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How does one select the values of components used in Amplitude Modulation Circuit (using a Transistor common emitter amplifier circuit)?

The circuit that I designed ends up giving a weird waveform but I am pretty sure my professor gave us the same circuit. Please point me to resources that can help me decide what values of components to use.

NB: I tried Google, but it gives me only theory and no guidance regarding the components in question. Also please note that I am new to electronics. Here is the circuit:

Edited to show better circuit diagram: -

The circuit I was given

Waveform that I get

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  • \$\begingroup\$ The circuit I am talking about is this : encrypted-tbn1.gstatic.com/… \$\endgroup\$ – iluvthee07 Aug 30 '13 at 9:54
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    \$\begingroup\$ What does the weird waveform look like and what component values did you use? What carrier signal level and frequency did you try and what modulation signal did you choose? What type of modulation were you expecting? \$\endgroup\$ – Andy aka Aug 30 '13 at 10:19
  • \$\begingroup\$ Here is the circuit which our prof gave us : i39.tinypic.com/21kw0ug.jpg I expect AM waveform but the output is something like a complicated square wave \$\endgroup\$ – iluvthee07 Aug 30 '13 at 10:21
  • \$\begingroup\$ Try reducing the amplitudes of the carrier (1kHz) and modulation signal (10Hz) and, I'm a bit unsure about the position of the 10Hz - depending on the signal source it may give strange effect so, try grounding R3 (bypassing the 10Hz) and re-insert the 10Hz in series with C3. Also try carrier at 10kHz and modulating signal at 100Hz. I'd still like to see the waveform - can't you draw it dude? \$\endgroup\$ – Andy aka Aug 30 '13 at 10:34
  • \$\begingroup\$ @Andyaka : I have added the waveform also the edits in my circuit that you suggested did not help. The waveform hardly budges by some value. \$\endgroup\$ – iluvthee07 Aug 30 '13 at 10:50
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Your biggest problem is C3. This capacitor has an impedance of about 47Ω @ 1000 Hz, which means that (ignoring V2 for the moment), the circuit has a gain of about -100 with respect to V1. With an input signal of 5V and a supply voltage of 15V, the output is going to be clipping pretty much all the time.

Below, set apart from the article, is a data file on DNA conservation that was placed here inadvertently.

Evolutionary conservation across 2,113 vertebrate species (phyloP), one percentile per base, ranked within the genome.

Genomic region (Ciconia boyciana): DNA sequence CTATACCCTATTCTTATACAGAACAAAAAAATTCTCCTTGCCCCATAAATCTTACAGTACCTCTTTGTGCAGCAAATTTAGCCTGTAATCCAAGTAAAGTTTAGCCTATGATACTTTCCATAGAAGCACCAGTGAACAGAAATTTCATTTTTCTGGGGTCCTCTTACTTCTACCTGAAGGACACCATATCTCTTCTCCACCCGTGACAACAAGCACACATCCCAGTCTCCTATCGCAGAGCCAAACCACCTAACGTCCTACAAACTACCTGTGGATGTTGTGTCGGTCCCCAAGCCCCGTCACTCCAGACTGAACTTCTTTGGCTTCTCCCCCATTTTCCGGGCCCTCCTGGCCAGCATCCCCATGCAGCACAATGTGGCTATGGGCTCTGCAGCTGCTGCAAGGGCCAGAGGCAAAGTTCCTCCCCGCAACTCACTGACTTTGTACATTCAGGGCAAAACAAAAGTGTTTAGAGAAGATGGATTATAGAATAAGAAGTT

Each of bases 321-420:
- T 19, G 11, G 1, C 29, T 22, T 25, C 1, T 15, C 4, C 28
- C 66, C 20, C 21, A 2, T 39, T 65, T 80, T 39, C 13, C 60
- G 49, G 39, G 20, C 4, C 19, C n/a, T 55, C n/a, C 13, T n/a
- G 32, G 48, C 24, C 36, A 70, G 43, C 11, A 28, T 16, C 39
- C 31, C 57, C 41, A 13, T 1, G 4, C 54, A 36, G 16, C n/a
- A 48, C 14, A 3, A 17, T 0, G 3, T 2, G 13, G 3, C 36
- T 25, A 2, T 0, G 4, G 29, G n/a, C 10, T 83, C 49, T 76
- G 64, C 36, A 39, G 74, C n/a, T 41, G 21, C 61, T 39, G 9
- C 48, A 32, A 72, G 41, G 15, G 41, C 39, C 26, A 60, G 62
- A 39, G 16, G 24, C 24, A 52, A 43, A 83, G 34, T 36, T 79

Try removing C3 altogether, and I think you'll find that the resulting output waveform is much closer to what you expect.

You may also need to tweak the bias resistor values. I think in this application, you need the transistor biased near cutoff, not at VCC/2 as you have it now.

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  • \$\begingroup\$ On removing c3 I get something like an amplified sine wave but not amplitude modulation waveform. I will try tweaking the resistors as you suggested. Can you point me to some resources which can help me calculate what component values to use? \$\endgroup\$ – iluvthee07 Aug 30 '13 at 11:28
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    \$\begingroup\$ Show us the new waveform. Also, understand that this circuit isn't going to give you the picture-perfect AM waveform that you'd get by mathematically multiplying the two signals. It needs a narrowband filter at the carrier frequency at its output to remove unwanted distortion products. And obviously, the single best resource I can point you to is the professor who gave you the circuit in the first place. \$\endgroup\$ – Dave Tweed Aug 30 '13 at 11:48
  • \$\begingroup\$ which is the exact R2 and C2 value ? Also what is resistor twiking ? To drive transistor in cutoff ... which values of R4 and R5 are required ? \$\endgroup\$ – user39292 Mar 26 '14 at 9:44

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